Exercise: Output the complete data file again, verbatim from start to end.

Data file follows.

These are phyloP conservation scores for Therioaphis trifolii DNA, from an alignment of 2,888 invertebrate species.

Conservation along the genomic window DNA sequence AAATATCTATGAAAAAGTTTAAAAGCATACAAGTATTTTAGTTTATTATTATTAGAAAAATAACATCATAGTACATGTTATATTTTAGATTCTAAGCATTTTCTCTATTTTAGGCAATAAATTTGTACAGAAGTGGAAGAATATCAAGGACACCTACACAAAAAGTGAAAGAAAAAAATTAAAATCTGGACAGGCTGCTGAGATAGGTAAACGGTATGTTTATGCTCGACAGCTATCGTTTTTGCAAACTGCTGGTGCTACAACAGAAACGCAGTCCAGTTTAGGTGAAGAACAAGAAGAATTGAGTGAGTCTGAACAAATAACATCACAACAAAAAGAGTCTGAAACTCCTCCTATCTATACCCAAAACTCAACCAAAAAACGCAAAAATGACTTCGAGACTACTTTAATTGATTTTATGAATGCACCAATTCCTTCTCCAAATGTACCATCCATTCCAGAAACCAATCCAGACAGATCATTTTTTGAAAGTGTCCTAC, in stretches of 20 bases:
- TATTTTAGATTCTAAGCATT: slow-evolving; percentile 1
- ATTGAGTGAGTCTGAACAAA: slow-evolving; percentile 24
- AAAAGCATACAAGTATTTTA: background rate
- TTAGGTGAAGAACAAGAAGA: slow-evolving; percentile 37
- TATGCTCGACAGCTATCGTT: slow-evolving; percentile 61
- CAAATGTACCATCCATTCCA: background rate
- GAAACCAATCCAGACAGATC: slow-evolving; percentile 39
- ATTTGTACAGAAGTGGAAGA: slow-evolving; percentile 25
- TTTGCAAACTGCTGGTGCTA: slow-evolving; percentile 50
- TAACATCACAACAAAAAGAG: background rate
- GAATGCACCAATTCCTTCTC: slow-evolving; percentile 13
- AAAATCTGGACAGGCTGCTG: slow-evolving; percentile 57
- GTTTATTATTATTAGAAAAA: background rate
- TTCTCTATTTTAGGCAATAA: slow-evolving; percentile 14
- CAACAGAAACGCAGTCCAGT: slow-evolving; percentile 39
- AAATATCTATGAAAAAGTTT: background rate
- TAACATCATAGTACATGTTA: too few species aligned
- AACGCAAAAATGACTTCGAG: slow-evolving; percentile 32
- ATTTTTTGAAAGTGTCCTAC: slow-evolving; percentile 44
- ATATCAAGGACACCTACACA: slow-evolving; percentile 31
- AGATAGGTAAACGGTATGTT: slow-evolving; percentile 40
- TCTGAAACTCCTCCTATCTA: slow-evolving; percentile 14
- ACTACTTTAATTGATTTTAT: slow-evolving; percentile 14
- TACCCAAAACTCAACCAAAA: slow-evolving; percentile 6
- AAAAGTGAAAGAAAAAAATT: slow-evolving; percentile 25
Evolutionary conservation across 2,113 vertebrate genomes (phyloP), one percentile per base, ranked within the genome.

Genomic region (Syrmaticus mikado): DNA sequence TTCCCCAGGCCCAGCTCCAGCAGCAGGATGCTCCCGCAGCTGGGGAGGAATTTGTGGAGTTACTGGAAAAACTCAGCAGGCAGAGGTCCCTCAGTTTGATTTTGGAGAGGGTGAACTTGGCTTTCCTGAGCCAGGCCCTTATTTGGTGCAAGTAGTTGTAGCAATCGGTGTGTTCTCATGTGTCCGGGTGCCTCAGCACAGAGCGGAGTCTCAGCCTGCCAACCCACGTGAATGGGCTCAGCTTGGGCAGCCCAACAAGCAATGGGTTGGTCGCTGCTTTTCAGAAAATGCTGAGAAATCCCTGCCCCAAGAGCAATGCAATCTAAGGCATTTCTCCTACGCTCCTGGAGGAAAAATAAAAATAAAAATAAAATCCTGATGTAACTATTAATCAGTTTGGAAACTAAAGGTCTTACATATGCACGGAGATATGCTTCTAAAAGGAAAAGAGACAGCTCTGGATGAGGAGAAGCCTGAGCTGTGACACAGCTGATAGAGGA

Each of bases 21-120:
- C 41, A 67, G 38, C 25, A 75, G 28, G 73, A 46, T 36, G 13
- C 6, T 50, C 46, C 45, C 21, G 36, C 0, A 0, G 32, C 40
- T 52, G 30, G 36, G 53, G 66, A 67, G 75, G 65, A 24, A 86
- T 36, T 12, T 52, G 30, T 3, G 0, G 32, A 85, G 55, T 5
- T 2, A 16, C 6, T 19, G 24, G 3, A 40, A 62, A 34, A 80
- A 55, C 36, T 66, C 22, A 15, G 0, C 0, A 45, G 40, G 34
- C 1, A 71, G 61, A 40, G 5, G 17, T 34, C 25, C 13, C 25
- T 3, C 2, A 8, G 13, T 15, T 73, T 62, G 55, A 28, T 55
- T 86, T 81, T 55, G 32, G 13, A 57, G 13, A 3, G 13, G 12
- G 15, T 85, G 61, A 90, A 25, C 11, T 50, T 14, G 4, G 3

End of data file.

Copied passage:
These are phyloP conservation scores for Therioaphis trifolii DNA, from an alignment of 2,888 invertebrate species.

Conservation along the genomic window DNA sequence AAATATCTATGAAAAAGTTTAAAAGCATACAAGTATTTTAGTTTATTATTATTAGAAAAATAACATCATAGTACATGTTATATTTTAGATTCTAAGCATTTTCTCTATTTTAGGCAATAAATTTGTACAGAAGTGGAAGAATATCAAGGACACCTACACAAAAAGTGAAAGAAAAAAATTAAAATCTGGACAGGCTGCTGAGATAGGTAAACGGTATGTTTATGCTCGACAGCTATCGTTTTTGCAAACTGCTGGTGCTACAACAGAAACGCAGTCCAGTTTAGGTGAAGAACAAGAAGAATTGAGTGAGTCTGAACAAATAACATCACAACAAAAAGAGTCTGAAACTCCTCCTATCTATACCCAAAACTCAACCAAAAAACGCAAAAATGACTTCGAGACTACTTTAATTGATTTTATGAATGCACCAATTCCTTCTCCAAATGTACCATCCATTCCAGAAACCAATCCAGACAGATCATTTTTTGAAAGTGTCCTAC, in stretches of 20 bases:
- TATTTTAGATTCTAAGCATT: slow-evolving; percentile 1
- ATTGAGTGAGTCTGAACAAA: slow-evolving; percentile 24
- AAAAGCATACAAGTATTTTA: background rate
- TTAGGTGAAGAACAAGAAGA: slow-evolving; percentile 37
- TATGCTCGACAGCTATCGTT: slow-evolving; percentile 61
- CAAATGTACCATCCATTCCA: background rate
- GAAACCAATCCAGACAGATC: slow-evolving; percentile 39
- ATTTGTACAGAAGTGGAAGA: slow-evolving; percentile 25
- TTTGCAAACTGCTGGTGCTA: slow-evolving; percentile 50
- TAACATCACAACAAAAAGAG: background rate
- GAATGCACCAATTCCTTCTC: slow-evolving; percentile 13
- AAAATCTGGACAGGCTGCTG: slow-evolving; percentile 57
- GTTTATTATTATTAGAAAAA: background rate
- TTCTCTATTTTAGGCAATAA: slow-evolving; percentile 14
- CAACAGAAACGCAGTCCAGT: slow-evolving; percentile 39
- AAATATCTATGAAAAAGTTT: background rate
- TAACATCATAGTACATGTTA: too few species aligned
- AACGCAAAAATGACTTCGAG: slow-evolving; percentile 32
- ATTTTTTGAAAGTGTCCTAC: slow-evolving; percentile 44
- ATATCAAGGACACCTACACA: slow-evolving; percentile 31
- AGATAGGTAAACGGTATGTT: slow-evolving; percentile 40
- TCTGAAACTCCTCCTATCTA: slow-evolving; percentile 14
- ACTACTTTAATTGATTTTAT: slow-evolving; percentile 14
- TACCCAAAACTCAACCAAAA: slow-evolving; percentile 6
- AAAAGTGAAAGAAAAAAATT: slow-evolving; percentile 25
Evolutionary conservation across 2,113 vertebrate genomes (phyloP), one percentile per base, ranked within the genome.

Genomic region (Syrmaticus mikado): DNA sequence TTCCCCAGGCCCAGCTCCAGCAGCAGGATGCTCCCGCAGCTGGGGAGGAATTTGTGGAGTTACTGGAAAAACTCAGCAGGCAGAGGTCCCTCAGTTTGATTTTGGAGAGGGTGAACTTGGCTTTCCTGAGCCAGGCCCTTATTTGGTGCAAGTAGTTGTAGCAATCGGTGTGTTCTCATGTGTCCGGGTGCCTCAGCACAGAGCGGAGTCTCAGCCTGCCAACCCACGTGAATGGGCTCAGCTTGGGCAGCCCAACAAGCAATGGGTTGGTCGCTGCTTTTCAGAAAATGCTGAGAAATCCCTGCCCCAAGAGCAATGCAATCTAAGGCATTTCTCCTACGCTCCTGGAGGAAAAATAAAAATAAAAATAAAATCCTGATGTAACTATTAATCAGTTTGGAAACTAAAGGTCTTACATATGCACGGAGATATGCTTCTAAAAGGAAAAGAGACAGCTCTGGATGAGGAGAAGCCTGAGCTGTGACACAGCTGATAGAGGA

Each of bases 21-120:
- C 41, A 67, G 38, C 25, A 75, G 28, G 73, A 46, T 36, G 13
- C 6, T 50, C 46, C 45, C 21, G 36, C 0, A 0, G 32, C 40
- T 52, G 30, G 36, G 53, G 66, A 67, G 75, G 65, A 24, A 86
- T 36, T 12, T 52, G 30, T 3, G 0, G 32, A 85, G 55, T 5
- T 2, A 16, C 6, T 19, G 24, G 3, A 40, A 62, A 34, A 80
- A 55, C 36, T 66, C 22, A 15, G 0, C 0, A 45, G 40, G 34
- C 1, A 71, G 61, A 40, G 5, G 17, T 34, C 25, C 13, C 25
- T 3, C 2, A 8, G 13, T 15, T 73, T 62, G 55, A 28, T 55
- T 86, T 81, T 55, G 32, G 13, A 57, G 13, A 3, G 13, G 12
- G 15, T 85, G 61, A 90, A 25, C 11, T 50, T 14, G 4, G 3